February 24, 2020
News

Cons and Roses: Kilkenny people urged to be wary of Valentine’s ‘romance fraud’

St Valentine’s day is said to be the most romantic day of the year, but it can also have the opposite effect of making people feel lonely – and there are people out there only too willing to exploit this loneliness.

This Valentine’s Day, gardai are urging people in Kilkenny to be aware of ‘romance fraud’ and to take care when connecting with people on dating apps or online sites.

Last year there were 75 cases of Romance Fraud reported in Ireland with victims, both male and female, being conned out of more than €1,000,000.

Detective Chief Superintendent Pat Lordan of the Garda National Economic Crime Bureau said: “This particular fraud is enabled via online dating sites or other social media by fraudsters who will provide the victims with well-prepared stories designed to deceive.

“The victims develop online relationships with the fraudsters, who use fake identities, photographs and life stories. Inevitably, the fraudster will ask their victim for money. The fraudster will continue to ask for money until the victim has no more money to give or realise they are being conned.

“This crime often leaves vulnerable people with a feeling of hurt and mistrust in addition to their financial loss.”

Gardai point to two cases last year where one female was conned out of €62,000 by someone posing as a man online, while in the other case a male was taken for €50,000 by a scammer posing as a woman.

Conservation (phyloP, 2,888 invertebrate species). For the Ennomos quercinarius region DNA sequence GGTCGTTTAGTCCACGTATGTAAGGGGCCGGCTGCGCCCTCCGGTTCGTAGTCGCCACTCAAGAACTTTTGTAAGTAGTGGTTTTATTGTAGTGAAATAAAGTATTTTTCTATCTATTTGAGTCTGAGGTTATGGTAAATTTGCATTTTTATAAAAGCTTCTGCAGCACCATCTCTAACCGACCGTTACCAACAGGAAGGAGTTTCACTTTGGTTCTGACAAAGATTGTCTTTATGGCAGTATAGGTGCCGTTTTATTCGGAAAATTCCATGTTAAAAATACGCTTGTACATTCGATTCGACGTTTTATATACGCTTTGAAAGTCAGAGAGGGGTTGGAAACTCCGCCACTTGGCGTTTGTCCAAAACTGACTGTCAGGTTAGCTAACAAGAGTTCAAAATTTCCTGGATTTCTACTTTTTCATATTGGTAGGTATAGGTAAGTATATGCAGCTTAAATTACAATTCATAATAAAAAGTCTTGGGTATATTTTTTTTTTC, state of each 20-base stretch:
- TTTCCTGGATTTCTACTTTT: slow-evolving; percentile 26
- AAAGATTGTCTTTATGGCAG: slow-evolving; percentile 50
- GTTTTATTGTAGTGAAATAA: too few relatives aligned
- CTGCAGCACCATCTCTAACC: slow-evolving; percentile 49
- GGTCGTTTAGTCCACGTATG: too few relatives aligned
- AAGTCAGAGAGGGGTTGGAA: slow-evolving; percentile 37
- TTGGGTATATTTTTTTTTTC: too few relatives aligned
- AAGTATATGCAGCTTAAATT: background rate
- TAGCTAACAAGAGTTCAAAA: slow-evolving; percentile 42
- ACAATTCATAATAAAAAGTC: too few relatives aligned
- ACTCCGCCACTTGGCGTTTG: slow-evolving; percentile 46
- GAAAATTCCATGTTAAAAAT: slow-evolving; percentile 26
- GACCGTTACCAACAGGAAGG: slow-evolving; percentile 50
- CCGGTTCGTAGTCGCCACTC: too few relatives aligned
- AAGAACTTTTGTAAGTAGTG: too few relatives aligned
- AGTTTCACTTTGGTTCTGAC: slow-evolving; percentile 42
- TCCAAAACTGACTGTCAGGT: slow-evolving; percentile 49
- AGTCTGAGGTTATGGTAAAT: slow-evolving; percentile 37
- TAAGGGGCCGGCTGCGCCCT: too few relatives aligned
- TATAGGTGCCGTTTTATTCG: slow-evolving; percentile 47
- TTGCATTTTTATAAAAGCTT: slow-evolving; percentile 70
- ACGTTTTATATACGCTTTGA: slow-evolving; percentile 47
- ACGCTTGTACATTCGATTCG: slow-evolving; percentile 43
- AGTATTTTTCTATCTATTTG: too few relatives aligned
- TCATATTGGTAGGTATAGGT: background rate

The warning signs that you could be the victim of a scam are easy to spot, according to the gardai.

These include only communicating by instant messaging, text or phone calls rather than messaging through the dating website; being asked for money for varying reasons; asking the victim to pay for travel to meet or to move; pay for medical expenses; or get involved in investments.

Gardai say the scammers will always find reasons to get out of arranged meets, will be vague about personal details, and will ask for money transfers to bank accounts based abroad.

“Stop and think! Ask yourself, is this a real person?” Supt Lordan said.

“Never share personal or banking details with unknown persons online. Never receive money from or send money to persons unknown. Think twice before using a webcam as intimate images can be used for blackmail, and trust your instincts – if it sounds like it is too good to be true, it is probably not true,” he concluded.

Supt Lordan urged anyone who has been a victim of ‘romance fraud’ and have not reported to come forward to their local Garda station.

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